(Image credit: Wacaco)

Espresso machines can be big and, if you're new to using them, you might not want to clear countertop space just yet. In this case, I'd recommend the Wacaco Picopresso. It's about the size of a can of cola and is really easy to use. You unscrew the base, fill the portafilter, tamp your grounds, and add hot water. Then, all you have to do is pump a lever and you'll make an impressive espresso. There are not buttons, plugs, or noisy boilers. It's almost too good to be true.

(Image credit: GettyImages)

If the De'Longhi, Wacaco, and Breville machines sound like a little too much, there's always the option of an automatic coffee maker. The Philips 3200 is fully automatic and a reasonable size on your countertops. It can make five different beverages with excellent milk frothing too. 

Head to Head

Do I need an espresso machine for good coffee?

(Image credit: GettyImages)

This is entirely down to personal preference. If you ask a barista, they'll say yes. Espresso machines and freshly ground coffee are the perfect combination for an aromatic cup. As you get to know your preferences, espresso machines offer more adjustable features. You can change the brew-time, pre-infuse your shot, and adjust the pressure and temperature too. It might sound technical if you're not used to it, but when you're a fully-fledged coffee connoisseur, you'll really appreciate it. 

How we test

(Image credit: Future)

We consider espresso machines to be very serious business. We will only recommend the machines that we can personally vouch for, no money or gifts can convince us otherwise. Our team of experts are always on the look-out for the best coffee makers and espresso machines on the market.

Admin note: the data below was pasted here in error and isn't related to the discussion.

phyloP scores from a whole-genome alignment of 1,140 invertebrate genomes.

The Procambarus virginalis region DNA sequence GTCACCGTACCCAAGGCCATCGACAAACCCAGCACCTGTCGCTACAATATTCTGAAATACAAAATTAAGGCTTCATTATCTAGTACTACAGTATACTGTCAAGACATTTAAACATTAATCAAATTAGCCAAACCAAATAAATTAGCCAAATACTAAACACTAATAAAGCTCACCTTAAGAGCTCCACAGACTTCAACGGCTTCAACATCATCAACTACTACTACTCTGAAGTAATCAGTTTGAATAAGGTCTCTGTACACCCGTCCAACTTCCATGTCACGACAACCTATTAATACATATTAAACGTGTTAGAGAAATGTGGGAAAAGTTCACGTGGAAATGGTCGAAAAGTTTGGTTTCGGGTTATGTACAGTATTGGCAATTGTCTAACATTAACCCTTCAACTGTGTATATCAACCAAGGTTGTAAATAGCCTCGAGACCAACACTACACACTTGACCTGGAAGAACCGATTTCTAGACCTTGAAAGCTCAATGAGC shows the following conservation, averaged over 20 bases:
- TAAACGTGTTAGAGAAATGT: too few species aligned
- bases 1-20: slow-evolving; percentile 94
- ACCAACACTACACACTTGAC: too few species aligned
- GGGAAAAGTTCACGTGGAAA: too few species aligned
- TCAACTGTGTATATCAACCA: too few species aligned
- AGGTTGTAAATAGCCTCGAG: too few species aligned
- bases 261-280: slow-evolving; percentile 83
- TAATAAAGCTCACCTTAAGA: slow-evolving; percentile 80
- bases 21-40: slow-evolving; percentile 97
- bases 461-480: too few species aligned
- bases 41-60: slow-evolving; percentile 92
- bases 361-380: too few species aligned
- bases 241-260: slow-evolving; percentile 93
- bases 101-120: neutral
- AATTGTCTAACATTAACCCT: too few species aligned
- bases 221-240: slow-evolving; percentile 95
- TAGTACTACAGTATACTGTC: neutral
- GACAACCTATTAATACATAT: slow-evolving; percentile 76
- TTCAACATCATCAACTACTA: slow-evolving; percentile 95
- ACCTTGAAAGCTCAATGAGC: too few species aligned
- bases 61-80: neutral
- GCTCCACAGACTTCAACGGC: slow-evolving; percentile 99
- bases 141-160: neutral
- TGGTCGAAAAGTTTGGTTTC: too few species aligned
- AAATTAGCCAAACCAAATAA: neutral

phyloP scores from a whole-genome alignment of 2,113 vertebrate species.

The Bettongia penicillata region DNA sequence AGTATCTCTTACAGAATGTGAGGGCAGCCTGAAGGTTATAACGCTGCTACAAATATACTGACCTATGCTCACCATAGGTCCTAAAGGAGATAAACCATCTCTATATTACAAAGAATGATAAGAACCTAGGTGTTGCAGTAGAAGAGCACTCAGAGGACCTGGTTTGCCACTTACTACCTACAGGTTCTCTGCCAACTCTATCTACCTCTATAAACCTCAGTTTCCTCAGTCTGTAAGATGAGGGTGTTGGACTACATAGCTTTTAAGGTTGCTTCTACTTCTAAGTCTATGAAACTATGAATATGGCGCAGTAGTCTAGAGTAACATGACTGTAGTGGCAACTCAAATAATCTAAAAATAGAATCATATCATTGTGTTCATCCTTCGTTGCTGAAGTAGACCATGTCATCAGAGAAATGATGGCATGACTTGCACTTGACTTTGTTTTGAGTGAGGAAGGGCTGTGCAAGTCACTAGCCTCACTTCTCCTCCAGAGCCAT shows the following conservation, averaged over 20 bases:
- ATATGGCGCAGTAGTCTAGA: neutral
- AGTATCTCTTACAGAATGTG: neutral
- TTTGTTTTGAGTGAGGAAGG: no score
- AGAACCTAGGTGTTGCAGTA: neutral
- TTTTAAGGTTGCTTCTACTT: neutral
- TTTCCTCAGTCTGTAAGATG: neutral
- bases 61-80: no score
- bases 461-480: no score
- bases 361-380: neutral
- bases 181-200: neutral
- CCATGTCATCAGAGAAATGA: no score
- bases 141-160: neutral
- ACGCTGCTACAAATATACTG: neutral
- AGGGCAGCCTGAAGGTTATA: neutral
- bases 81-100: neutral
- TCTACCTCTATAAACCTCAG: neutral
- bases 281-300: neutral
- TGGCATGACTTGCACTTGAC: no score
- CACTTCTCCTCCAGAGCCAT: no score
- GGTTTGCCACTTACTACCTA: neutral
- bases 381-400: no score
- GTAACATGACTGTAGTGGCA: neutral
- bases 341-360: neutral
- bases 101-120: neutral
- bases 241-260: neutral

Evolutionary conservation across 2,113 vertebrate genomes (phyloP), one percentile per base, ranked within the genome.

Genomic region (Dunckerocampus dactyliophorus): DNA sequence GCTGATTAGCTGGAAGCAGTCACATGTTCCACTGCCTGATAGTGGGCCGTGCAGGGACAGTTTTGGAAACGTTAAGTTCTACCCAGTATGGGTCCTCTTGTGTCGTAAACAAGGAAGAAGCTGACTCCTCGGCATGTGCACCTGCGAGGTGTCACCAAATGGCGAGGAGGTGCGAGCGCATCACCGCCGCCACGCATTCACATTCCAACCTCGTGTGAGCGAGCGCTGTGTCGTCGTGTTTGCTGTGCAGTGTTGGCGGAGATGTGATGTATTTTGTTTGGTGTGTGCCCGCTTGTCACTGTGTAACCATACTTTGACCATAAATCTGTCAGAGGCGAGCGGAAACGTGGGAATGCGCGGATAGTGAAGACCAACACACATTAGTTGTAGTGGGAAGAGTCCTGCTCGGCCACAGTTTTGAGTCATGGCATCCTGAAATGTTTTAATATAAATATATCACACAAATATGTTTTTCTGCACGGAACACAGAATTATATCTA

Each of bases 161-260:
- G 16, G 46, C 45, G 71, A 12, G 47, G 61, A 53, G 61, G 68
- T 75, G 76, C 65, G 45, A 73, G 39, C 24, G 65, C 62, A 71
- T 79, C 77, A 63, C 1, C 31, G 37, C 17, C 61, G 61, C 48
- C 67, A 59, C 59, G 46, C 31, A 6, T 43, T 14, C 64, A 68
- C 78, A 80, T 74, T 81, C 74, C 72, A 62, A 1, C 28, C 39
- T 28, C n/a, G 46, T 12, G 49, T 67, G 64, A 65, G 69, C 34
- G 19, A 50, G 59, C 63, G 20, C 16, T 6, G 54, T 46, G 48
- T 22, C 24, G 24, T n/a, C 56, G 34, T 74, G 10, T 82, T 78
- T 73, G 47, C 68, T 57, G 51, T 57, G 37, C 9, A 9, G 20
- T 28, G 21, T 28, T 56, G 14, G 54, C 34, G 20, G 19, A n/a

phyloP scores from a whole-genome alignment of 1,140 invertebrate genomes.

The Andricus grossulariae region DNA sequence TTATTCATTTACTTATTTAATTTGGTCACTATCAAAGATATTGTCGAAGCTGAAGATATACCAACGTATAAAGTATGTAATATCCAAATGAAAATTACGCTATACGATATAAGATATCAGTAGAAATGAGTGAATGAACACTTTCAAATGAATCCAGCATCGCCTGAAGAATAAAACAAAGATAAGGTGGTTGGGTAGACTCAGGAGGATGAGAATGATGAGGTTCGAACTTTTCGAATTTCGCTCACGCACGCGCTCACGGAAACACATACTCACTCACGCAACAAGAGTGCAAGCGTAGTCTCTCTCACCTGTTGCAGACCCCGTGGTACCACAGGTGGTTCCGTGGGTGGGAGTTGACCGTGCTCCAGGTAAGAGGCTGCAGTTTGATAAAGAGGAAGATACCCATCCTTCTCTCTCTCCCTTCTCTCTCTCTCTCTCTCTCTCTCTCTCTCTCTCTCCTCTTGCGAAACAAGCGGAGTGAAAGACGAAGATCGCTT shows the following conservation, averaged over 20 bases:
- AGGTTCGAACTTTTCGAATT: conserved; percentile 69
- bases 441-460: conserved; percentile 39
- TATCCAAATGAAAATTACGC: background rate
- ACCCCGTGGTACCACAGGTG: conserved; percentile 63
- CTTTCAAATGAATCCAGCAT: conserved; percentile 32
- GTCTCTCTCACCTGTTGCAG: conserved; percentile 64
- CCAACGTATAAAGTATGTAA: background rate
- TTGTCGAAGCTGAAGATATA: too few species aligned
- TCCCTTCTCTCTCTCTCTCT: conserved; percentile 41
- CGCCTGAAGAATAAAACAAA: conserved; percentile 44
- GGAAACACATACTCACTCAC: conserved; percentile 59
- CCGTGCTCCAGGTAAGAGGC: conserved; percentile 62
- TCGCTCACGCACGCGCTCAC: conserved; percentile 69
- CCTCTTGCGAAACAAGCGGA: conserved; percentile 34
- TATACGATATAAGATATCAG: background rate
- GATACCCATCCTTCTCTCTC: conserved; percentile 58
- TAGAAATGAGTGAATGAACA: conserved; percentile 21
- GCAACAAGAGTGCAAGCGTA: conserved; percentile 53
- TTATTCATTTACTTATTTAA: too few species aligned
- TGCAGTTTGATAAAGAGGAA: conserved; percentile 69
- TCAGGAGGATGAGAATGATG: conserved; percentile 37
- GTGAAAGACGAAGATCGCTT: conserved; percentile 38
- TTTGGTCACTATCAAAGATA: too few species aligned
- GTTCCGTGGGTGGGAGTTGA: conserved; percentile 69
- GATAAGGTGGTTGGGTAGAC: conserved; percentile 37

When we've seen machines with great credentials, we take them to our dedicated test kitchen. Here, we make notes on the whole experience of using the espresso machine, from unboxing up to cleaning. We replicate the home environment, making notes on how they sit on the countertop, how loud they are, and how user-friendly the interface is. More importantly, we taste test. Starting with espressos, through all the machine's capabilities, we want to know what's special about every espresso machine. If there isn't anything worth shouting about, we won't.

You can find out more about how we test coffee makers on our dedicated page.


What is a good, basic espresso machine?

My top picks are the De’Longhi All In One, which is semi-automatic; the Breville Barista Plus for a little more technicality; and the Wacaco Picopresso, which is a petite powerhouse. I chose these because they’re all easy to use and they don’t overcomplicate coffee. Importantly, they can make a good espresso too.

Are small espresso machines worth it?

Absolutely; a big machine doesn’t mean you’ll get better flavors. When machines are smaller, it’s normally because they don’t have features, like an integrated grinder or dual boiler. You can have these appliances on your countertop separately and you can choose the type of grinder you want and need, without having whatever comes with the machine. 

How much should a good espresso machine cost?

Aside from the Picopresso (which is just over $100), I would expect to pay around $500 for a good, but basic espresso machine. If you want one which can do a little more, it might cost up to $1,000. Anything more than that could be a waste of money, so really interrogate the features. 

Does an expensive espresso machine make a difference?

There are plenty of over-priced espresso machines on the market, so make sure to do your research and read reviews from people who have actually used them. Paying more for your espresso machine could give you an integrated grinder, more sophisticated brewing controls, a quad-hole steam wand, and faster heating and boiling time. All of these features will make a difference to your espresso, but only if that's what you're paying for. 

Final Thoughts

The De’Longhi All In One Combination machine is a brilliant buy. You don’t have to do much to make excellent espressos and quality drip coffee. However, there are lots of other brilliant options put head to head in our guide to the best espresso machines.